Bernie Mac was never so much Bernie Mac on television. TV wasn't ready for his genius. Because Bernie Mac was one thing that we have never heard, a brilliant and extraordinarily well-informed sports authority who cursed like a sailor. I've seen his brilliance twice, once in that form with Bryant Gumbel on his HBO show Real Sports and the other time in Spike Lee's film 'Get on the Bus'.
Get on the Bus was Bernie Mac's debut to a big audience, and he still had that raw edge of a black man not sufficiently appreciated. Ask me and I'll say the phrase 'grown ass man' started then and there with Bernie Mac. Bernie Mac was conservative. People tend to act as if they don't understand what black conservatives are like - as we remember Bernie Mac, keep that in mind.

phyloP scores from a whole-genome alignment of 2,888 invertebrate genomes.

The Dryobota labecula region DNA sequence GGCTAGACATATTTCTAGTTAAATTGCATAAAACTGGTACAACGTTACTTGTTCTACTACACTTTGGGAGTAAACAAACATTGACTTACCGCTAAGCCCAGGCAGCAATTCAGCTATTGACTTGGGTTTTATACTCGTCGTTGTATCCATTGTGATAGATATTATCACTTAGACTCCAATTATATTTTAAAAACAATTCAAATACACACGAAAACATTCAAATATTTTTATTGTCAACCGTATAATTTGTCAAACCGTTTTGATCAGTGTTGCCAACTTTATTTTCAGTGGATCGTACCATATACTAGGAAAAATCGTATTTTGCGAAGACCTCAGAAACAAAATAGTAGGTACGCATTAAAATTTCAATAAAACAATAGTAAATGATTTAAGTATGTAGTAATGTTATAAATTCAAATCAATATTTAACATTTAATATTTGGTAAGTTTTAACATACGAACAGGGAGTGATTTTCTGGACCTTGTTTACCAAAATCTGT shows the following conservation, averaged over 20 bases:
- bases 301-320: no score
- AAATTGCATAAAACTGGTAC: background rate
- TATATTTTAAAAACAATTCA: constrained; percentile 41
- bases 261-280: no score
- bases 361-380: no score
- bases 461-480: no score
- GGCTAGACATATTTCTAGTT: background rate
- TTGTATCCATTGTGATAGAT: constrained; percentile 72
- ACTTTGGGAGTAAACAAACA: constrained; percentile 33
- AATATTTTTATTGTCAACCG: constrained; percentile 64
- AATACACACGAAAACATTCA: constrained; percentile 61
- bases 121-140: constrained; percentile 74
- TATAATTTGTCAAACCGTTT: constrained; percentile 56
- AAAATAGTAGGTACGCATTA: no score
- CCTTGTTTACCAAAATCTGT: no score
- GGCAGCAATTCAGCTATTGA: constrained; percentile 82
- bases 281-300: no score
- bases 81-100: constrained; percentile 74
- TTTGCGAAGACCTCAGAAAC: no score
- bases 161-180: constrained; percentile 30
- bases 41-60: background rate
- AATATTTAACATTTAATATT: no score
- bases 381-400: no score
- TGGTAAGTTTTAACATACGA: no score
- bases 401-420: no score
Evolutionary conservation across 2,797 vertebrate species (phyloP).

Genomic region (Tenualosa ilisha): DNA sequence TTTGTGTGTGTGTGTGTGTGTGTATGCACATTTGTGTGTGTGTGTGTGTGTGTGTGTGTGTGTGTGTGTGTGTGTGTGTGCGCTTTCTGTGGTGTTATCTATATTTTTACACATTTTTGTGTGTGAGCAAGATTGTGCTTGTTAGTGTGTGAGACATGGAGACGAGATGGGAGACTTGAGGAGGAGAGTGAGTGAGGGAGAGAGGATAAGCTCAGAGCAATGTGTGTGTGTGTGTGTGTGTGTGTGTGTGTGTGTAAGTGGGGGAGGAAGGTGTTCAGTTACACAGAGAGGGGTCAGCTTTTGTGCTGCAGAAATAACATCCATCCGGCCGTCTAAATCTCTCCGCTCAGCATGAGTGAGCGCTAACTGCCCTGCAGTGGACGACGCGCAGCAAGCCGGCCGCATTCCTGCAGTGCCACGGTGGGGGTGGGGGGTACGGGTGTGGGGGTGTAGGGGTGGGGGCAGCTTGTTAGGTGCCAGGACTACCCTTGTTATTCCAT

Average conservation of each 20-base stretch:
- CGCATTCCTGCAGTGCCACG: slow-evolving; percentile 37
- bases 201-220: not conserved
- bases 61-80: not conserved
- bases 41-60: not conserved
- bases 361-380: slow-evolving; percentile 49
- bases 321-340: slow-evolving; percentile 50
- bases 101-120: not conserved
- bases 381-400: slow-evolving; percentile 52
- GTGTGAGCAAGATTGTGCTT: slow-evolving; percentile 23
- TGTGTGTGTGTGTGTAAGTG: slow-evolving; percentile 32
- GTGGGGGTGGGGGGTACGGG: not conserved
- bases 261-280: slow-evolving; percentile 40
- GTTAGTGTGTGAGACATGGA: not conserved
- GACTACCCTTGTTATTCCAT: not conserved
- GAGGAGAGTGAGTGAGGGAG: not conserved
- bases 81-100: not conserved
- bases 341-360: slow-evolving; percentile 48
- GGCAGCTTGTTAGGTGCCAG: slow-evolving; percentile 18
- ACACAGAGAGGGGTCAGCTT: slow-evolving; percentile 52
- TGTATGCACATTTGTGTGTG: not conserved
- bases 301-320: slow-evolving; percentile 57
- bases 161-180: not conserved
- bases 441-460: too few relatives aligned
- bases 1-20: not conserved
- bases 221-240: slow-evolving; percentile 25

Issac Hayes was a lyrical man in a big black man suit. Somehow he always seemed heavier to me than he actually was. He never managed to convert his intimidating largeness in the way James Brown (the sportscaster) or Geoffrey Holder did. So I am particularly aware of how he generated an elaborate sort of music on the edge of orchestral. His voice was uniquely earthy and passionate in a way so many of us wanted to be known in the 70s - Soulful with a capital S. But unlike a load of other singers, Hayes didn't spend a lot of time saying 'Huh!' like the chorus of Kool and the Gang's Jungle Boogie, so popular in those days.
All of these thoughts on Hayes are new for me and gotten in the past year. Some NPR show hipped me to him and I listened seriously for a short time. That's what I got. I'm sure we've lost all that and more.
As a side note, when I was in Cleveland a few short weeks ago, I had lunch in the Galleria and the jazzy joint there. One of the waitresses flirted with me saying that I reminded her of Issac Hayes, it was one of the few times in life I was too taken aback not to have a sweet rejoinder. I could only blush and smile. I think Issac would have wanted it that way.